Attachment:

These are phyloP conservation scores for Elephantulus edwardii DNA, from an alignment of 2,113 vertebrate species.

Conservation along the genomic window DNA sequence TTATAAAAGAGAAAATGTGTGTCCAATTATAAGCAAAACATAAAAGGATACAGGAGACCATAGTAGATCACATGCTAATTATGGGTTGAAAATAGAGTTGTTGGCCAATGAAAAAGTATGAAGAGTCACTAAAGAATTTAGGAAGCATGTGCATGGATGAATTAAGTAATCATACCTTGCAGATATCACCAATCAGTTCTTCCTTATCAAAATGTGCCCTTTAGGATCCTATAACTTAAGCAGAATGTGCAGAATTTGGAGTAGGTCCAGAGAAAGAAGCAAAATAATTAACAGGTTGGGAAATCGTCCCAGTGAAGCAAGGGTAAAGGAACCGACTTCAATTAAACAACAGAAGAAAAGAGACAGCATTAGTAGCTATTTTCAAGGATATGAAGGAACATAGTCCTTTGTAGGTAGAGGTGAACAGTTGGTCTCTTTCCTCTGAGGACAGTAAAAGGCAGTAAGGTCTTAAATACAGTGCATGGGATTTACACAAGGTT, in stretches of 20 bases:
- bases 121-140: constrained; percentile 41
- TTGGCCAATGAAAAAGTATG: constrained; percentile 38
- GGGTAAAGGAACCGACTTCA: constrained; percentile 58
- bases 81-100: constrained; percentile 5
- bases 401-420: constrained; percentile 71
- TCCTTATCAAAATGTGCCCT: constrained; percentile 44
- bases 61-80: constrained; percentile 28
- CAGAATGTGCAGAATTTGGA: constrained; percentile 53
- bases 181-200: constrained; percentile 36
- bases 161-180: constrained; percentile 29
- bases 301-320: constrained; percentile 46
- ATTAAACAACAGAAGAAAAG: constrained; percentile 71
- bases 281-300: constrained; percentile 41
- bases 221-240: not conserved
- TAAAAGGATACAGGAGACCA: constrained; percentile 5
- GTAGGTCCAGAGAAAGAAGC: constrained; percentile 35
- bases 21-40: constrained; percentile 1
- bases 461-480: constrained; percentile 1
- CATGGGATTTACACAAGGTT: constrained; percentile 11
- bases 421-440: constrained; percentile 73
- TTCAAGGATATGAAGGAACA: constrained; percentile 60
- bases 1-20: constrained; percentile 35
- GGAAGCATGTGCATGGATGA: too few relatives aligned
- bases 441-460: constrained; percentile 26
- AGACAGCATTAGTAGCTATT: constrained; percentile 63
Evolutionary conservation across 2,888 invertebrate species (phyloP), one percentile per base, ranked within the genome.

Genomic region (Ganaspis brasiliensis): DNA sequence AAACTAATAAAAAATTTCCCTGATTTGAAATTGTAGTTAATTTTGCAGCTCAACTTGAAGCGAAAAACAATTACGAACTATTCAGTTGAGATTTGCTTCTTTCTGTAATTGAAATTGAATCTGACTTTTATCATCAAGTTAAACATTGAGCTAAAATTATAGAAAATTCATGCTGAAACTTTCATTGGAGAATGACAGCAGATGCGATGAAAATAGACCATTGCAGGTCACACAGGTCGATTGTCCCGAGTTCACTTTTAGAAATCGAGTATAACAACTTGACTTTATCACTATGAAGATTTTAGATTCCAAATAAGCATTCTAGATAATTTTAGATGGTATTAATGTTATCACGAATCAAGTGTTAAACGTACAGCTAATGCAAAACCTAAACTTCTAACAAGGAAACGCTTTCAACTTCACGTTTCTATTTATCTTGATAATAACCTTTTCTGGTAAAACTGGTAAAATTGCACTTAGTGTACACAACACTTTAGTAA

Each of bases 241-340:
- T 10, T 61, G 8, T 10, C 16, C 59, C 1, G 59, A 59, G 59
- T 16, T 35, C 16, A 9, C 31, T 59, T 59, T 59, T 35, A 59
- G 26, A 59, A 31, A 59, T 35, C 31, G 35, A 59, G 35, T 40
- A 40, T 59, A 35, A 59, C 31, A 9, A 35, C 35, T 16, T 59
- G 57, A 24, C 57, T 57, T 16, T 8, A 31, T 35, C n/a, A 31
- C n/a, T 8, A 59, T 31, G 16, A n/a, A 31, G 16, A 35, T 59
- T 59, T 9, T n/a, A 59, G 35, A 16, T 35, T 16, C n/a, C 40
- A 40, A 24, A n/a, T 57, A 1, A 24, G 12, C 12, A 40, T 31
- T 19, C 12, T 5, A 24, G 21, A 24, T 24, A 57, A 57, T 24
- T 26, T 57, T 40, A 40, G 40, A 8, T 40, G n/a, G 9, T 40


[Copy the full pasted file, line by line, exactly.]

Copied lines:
These are phyloP conservation scores for Elephantulus edwardii DNA, from an alignment of 2,113 vertebrate species.

Conservation along the genomic window DNA sequence TTATAAAAGAGAAAATGTGTGTCCAATTATAAGCAAAACATAAAAGGATACAGGAGACCATAGTAGATCACATGCTAATTATGGGTTGAAAATAGAGTTGTTGGCCAATGAAAAAGTATGAAGAGTCACTAAAGAATTTAGGAAGCATGTGCATGGATGAATTAAGTAATCATACCTTGCAGATATCACCAATCAGTTCTTCCTTATCAAAATGTGCCCTTTAGGATCCTATAACTTAAGCAGAATGTGCAGAATTTGGAGTAGGTCCAGAGAAAGAAGCAAAATAATTAACAGGTTGGGAAATCGTCCCAGTGAAGCAAGGGTAAAGGAACCGACTTCAATTAAACAACAGAAGAAAAGAGACAGCATTAGTAGCTATTTTCAAGGATATGAAGGAACATAGTCCTTTGTAGGTAGAGGTGAACAGTTGGTCTCTTTCCTCTGAGGACAGTAAAAGGCAGTAAGGTCTTAAATACAGTGCATGGGATTTACACAAGGTT, in stretches of 20 bases:
- bases 121-140: constrained; percentile 41
- TTGGCCAATGAAAAAGTATG: constrained; percentile 38
- GGGTAAAGGAACCGACTTCA: constrained; percentile 58
- bases 81-100: constrained; percentile 5
- bases 401-420: constrained; percentile 71
- TCCTTATCAAAATGTGCCCT: constrained; percentile 44
- bases 61-80: constrained; percentile 28
- CAGAATGTGCAGAATTTGGA: constrained; percentile 53
- bases 181-200: constrained; percentile 36
- bases 161-180: constrained; percentile 29
- bases 301-320: constrained; percentile 46
- ATTAAACAACAGAAGAAAAG: constrained; percentile 71
- bases 281-300: constrained; percentile 41
- bases 221-240: not conserved
- TAAAAGGATACAGGAGACCA: constrained; percentile 5
- GTAGGTCCAGAGAAAGAAGC: constrained; percentile 35
- bases 21-40: constrained; percentile 1
- bases 461-480: constrained; percentile 1
- CATGGGATTTACACAAGGTT: constrained; percentile 11
- bases 421-440: constrained; percentile 73
- TTCAAGGATATGAAGGAACA: constrained; percentile 60
- bases 1-20: constrained; percentile 35
- GGAAGCATGTGCATGGATGA: too few relatives aligned
- bases 441-460: constrained; percentile 26
- AGACAGCATTAGTAGCTATT: constrained; percentile 63
Evolutionary conservation across 2,888 invertebrate species (phyloP), one percentile per base, ranked within the genome.

Genomic region (Ganaspis brasiliensis): DNA sequence AAACTAATAAAAAATTTCCCTGATTTGAAATTGTAGTTAATTTTGCAGCTCAACTTGAAGCGAAAAACAATTACGAACTATTCAGTTGAGATTTGCTTCTTTCTGTAATTGAAATTGAATCTGACTTTTATCATCAAGTTAAACATTGAGCTAAAATTATAGAAAATTCATGCTGAAACTTTCATTGGAGAATGACAGCAGATGCGATGAAAATAGACCATTGCAGGTCACACAGGTCGATTGTCCCGAGTTCACTTTTAGAAATCGAGTATAACAACTTGACTTTATCACTATGAAGATTTTAGATTCCAAATAAGCATTCTAGATAATTTTAGATGGTATTAATGTTATCACGAATCAAGTGTTAAACGTACAGCTAATGCAAAACCTAAACTTCTAACAAGGAAACGCTTTCAACTTCACGTTTCTATTTATCTTGATAATAACCTTTTCTGGTAAAACTGGTAAAATTGCACTTAGTGTACACAACACTTTAGTAA

Each of bases 241-340:
- T 10, T 61, G 8, T 10, C 16, C 59, C 1, G 59, A 59, G 59
- T 16, T 35, C 16, A 9, C 31, T 59, T 59, T 59, T 35, A 59
- G 26, A 59, A 31, A 59, T 35, C 31, G 35, A 59, G 35, T 40
- A 40, T 59, A 35, A 59, C 31, A 9, A 35, C 35, T 16, T 59
- G 57, A 24, C 57, T 57, T 16, T 8, A 31, T 35, C n/a, A 31
- C n/a, T 8, A 59, T 31, G 16, A n/a, A 31, G 16, A 35, T 59
- T 59, T 9, T n/a, A 59, G 35, A 16, T 35, T 16, C n/a, C 40
- A 40, A 24, A n/a, T 57, A 1, A 24, G 12, C 12, A 40, T 31
- T 19, C 12, T 5, A 24, G 21, A 24, T 24, A 57, A 57, T 24
- T 26, T 57, T 40, A 40, G 40, A 8, T 40, G n/a, G 9, T 40